Among the industries battling the beast called COVID-19, is the global cosmetic and beauty business.
The industry seems to be getting a makeover during the pandemic. For example, in-store prestige beauty sales dropped by 14 per cent in the U.S. in the first quarter of 2020, according to American market research company, the NPD Group. This worsened in the second quarter, when in-store sales fell 36 per cent.
But it’s not necessarily a total disaster as online sales have spiked 90 per cent — just enough to mitigate 2020’s in-store sales declines by the end of the year to a 19 per cent decline overall.
The NPD Group defines “prestige beauty” as products mainly sold in U.S. department stores such as Sephora, Ulta Beauty, Nordstrom, and Macy’s. The sales include products such as makeup and fragrances, skin care and hair care. These have had some success in the shift to e-commerce.
Larissa Jensen, vice-president and beauty industry analyst for NPD, said sales drops in Canada were similar to those in the U.S.
“The numbers are really bad. Makeup is struggling the most across every single country,” said Jensen.
“We know from our consumer research that there are fewer people using makeup. … The people (who) are using it, they’re using it less often, so you’ve got the double whammy. Add all of that together, and that’s really weighing things down,” Jensen added.
With increased online sales driving industry sales, the NPD Group data indicates they now contribute about 60 per cent of the industry’s overall profit. Brands such as Ulta Beauty have already begun to focus on web presence instead of expanding physical stores into Canada.
“Many industries, including the cosmetics industry, are working hard to start selling their products online as quickly as possible,” said Amy Sutherland, digital media manager at Cosmetics Alliance Canada. “We’re also seeing an increase in companies that offer online e-commerce solutions that help simplify digital processes and improve the user experience.”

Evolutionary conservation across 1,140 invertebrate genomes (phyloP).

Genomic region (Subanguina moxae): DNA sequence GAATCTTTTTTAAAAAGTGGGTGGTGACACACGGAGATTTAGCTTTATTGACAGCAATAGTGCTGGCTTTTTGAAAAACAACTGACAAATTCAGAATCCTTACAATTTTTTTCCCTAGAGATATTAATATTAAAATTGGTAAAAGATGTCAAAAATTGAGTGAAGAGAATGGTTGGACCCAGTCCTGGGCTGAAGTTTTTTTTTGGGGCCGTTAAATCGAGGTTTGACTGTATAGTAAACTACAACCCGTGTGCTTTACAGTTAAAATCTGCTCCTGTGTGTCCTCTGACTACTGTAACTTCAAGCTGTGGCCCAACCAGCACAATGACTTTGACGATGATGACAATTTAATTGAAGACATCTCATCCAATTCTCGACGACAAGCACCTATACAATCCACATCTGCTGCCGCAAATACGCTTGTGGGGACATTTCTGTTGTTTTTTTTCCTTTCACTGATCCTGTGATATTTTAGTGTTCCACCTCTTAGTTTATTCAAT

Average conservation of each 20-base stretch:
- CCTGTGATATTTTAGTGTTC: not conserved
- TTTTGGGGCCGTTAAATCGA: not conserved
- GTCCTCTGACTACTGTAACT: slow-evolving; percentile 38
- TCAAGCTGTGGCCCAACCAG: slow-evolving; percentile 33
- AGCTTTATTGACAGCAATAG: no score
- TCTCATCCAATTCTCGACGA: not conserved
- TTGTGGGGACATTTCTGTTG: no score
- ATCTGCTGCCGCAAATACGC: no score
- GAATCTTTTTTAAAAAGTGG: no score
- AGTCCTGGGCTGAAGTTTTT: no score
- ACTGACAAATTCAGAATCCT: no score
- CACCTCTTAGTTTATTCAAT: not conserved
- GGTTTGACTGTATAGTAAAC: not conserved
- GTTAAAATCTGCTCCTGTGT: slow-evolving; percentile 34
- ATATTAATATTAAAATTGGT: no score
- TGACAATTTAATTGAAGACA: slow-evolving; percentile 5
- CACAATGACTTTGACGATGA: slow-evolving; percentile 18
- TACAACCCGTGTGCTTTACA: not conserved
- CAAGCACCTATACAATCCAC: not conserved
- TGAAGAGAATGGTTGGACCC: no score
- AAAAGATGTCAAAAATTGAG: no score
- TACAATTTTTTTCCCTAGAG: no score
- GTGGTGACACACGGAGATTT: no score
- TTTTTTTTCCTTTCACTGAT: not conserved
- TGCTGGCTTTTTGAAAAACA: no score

While this shift to online shopping may help the beauty industry, COVID-19 has made in-person shopping an entirely different experience for consumers. Health-care guidelines require stores to adopt strict sanitation and physical distancing methods, which makes testing beauty products more difficult for consumers.
“When the pandemic started, everything (was) covered,” said Hajira Wadee, a MAC Cosmetics beauty consultant. “You can’t touch any of them … It’s really different than before.”
Wadee said because customers can no longer test products on their skin, it’s harder for them to determine whether the product is for them. After months of working in pandemic conditions, she observed that most customers are seeking a specific product, with fewer coming in to browse or experiment.
In-store shopping was about 85 per cent of beauty-product purchases pre-pandemic, according to a report by McKinsey & Company, an American world-wide management and consulting firm. In the pandemic, about 30 per cent of the cosmetics industry was shut down. The McKinsey report estimates that revenue from the U.S. beauty industry won’t return to pre-pandemic levels until the first quarter of 2022.
“We’ve been through a pandemic 100 years ago and we’ll make it through again,” said Jensen. “There is hope.”
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